Freedom of Peaceful Assembly the Kharkiv District Administrative Court way
A recent Judgement by the Kharkiv District Administrative Court banning a peaceful gathering would be comical were the discrepancies with fundamental principles, articulated by the European Court of Human Rights so serious.
The court states that in resolving the dispute, it must take into account the provisions of Article 39 of the Constitution which establishes that “Citizens have the right to assemble peacefully without arms and to hold meetings, rallies, processions and demonstrations, upon notifying in advance the bodies of executive power or bodies of local self-government.”
It then goes on to explain that this is in accord with the European Convention on Human Rights, citing Article 11 and the fact that any restrictions must be those necessary in a democratic society and established by law etc.
, ”At the same time, analyzing the provisions of the above-mentioned norms of law, the court does not find grounds for ignoring the instructions of Article 39 § 2 which states: “Restrictions on the exercise of this right may be established by a court in accordance with the law and only in the interests of national security and public order, with the purpose of preventing disturbances or crimes, protecting the health of the population, or protecting the rights and freedoms of other persons”
“In Kharkiv there are people with different views and therefore during the above-mentioned event conflict could arise with people not taking part in the protest.
Bearing in mind the above, in holding this event there is a real danger of violation of public order, as well as violation of the rights and freedoms of other citizens not taking part in the picket”.
The Kharkiv District Administrative Court unfortunately preferred to ignore a vital principle with regard to peaceful assembly, stressed by the European Court of Human Rights a number of times, for example:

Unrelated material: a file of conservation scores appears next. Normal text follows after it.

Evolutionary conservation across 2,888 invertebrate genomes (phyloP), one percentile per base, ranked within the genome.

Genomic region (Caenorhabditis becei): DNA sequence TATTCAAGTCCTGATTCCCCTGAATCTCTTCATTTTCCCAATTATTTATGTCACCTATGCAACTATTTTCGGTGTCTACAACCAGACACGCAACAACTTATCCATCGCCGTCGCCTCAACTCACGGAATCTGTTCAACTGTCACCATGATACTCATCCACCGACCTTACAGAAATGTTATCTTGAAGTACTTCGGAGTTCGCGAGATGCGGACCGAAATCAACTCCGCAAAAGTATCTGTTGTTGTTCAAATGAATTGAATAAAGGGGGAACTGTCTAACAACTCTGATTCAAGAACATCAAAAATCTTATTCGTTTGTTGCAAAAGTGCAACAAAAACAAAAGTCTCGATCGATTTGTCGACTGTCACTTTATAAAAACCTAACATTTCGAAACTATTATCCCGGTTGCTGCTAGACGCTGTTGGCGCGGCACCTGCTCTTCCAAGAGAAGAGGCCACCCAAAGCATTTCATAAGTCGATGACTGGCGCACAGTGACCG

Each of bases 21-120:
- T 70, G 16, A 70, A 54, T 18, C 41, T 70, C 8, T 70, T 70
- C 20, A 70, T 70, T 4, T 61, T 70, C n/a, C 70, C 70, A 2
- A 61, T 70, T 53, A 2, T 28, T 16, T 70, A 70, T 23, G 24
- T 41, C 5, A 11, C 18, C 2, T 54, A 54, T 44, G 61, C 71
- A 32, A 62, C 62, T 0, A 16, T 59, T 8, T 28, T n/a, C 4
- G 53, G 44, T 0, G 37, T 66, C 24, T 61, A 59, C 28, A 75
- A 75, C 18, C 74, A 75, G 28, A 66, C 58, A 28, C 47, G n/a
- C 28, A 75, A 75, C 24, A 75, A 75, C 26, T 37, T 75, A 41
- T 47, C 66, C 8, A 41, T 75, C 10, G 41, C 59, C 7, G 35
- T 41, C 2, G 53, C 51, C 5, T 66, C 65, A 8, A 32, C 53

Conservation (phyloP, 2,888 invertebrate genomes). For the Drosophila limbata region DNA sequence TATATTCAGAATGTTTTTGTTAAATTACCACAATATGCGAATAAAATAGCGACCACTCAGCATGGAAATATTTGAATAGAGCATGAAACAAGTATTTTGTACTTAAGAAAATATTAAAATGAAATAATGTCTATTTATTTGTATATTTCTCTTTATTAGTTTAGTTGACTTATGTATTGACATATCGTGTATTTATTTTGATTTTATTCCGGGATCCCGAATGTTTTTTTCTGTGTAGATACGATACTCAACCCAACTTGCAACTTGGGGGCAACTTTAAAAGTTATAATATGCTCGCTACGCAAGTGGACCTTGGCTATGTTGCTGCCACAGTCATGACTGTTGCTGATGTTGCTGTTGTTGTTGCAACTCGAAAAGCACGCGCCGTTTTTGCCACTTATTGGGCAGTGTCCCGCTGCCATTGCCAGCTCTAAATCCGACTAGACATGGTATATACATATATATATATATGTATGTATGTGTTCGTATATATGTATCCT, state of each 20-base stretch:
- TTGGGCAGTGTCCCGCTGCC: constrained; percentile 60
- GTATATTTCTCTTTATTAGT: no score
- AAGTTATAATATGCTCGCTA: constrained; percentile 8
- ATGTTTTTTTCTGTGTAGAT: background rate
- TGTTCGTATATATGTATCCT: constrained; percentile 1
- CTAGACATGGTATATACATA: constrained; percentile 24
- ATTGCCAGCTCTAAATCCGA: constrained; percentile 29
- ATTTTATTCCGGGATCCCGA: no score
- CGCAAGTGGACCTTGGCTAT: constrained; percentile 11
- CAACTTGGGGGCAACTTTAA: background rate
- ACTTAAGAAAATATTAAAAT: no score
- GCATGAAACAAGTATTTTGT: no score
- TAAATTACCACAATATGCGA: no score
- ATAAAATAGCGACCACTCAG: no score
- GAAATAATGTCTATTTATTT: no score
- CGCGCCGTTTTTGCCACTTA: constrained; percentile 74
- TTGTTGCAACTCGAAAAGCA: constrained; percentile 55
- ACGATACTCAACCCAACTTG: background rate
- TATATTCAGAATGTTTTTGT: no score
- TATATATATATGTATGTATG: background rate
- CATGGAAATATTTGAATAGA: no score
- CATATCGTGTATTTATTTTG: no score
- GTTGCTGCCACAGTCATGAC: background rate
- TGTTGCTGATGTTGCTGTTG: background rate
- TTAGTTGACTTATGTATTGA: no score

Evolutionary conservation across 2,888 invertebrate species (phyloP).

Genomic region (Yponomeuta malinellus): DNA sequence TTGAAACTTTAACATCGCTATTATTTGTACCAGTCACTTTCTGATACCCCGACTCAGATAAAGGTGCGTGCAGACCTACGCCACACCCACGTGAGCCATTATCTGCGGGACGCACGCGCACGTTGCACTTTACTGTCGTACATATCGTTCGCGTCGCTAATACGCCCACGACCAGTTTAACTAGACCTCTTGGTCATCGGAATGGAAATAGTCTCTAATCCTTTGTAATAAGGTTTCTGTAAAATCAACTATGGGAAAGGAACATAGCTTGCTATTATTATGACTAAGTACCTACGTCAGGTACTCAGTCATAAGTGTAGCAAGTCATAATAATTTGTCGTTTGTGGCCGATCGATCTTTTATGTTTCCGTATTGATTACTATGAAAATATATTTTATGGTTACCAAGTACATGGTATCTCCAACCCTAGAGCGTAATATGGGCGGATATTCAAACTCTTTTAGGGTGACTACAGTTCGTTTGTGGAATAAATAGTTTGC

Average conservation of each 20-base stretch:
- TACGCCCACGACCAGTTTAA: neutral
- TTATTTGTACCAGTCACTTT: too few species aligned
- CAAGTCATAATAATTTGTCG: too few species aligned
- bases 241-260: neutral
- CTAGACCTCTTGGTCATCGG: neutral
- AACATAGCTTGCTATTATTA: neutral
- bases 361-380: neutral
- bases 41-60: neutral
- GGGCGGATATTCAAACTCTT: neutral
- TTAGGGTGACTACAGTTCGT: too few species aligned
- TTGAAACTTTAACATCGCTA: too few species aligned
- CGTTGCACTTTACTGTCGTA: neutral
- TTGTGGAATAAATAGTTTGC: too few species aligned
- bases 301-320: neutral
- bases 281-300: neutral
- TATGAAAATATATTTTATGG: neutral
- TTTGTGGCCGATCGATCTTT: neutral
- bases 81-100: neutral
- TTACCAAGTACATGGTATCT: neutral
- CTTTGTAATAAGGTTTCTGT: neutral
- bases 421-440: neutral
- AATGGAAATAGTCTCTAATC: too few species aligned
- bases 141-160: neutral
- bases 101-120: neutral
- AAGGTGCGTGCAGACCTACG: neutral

32. A demonstration may annoy or give offence to persons opposed to the ideas or claims that it is seeking to promote. The participants must, however, be able to hold the demonstration without having to fear that they will be subjected to physical violence by their opponents; such a fear would be liable to deter associations or other groups supporting common ideas or interests from openly expressing their opinions on highly controversial issues affecting the community. In a democracy the right to counter-demonstrate cannot extend to inhibiting the exercise of the right to demonstrate.
Genuine, effective freedom of peaceful assembly cannot, therefore, be reduced to a mere duty on the part of the State not to interfere: a purely negative conception would not be compatible with the object and purpose of Article 11 (art. 11). Like Article 8 (art. 8), Article 11 (art. 11) sometimes requires positive measures to be taken, even in the sphere of relations between individuals, if need be (see, mutatis mutandis, the X and Y v. the Netherlands judgment of 26 March 1985, Series A no. 91, p. 11, § 23).
The case of Plattform "Ärzte für das Leben"* v. Austria, 21 June 1988.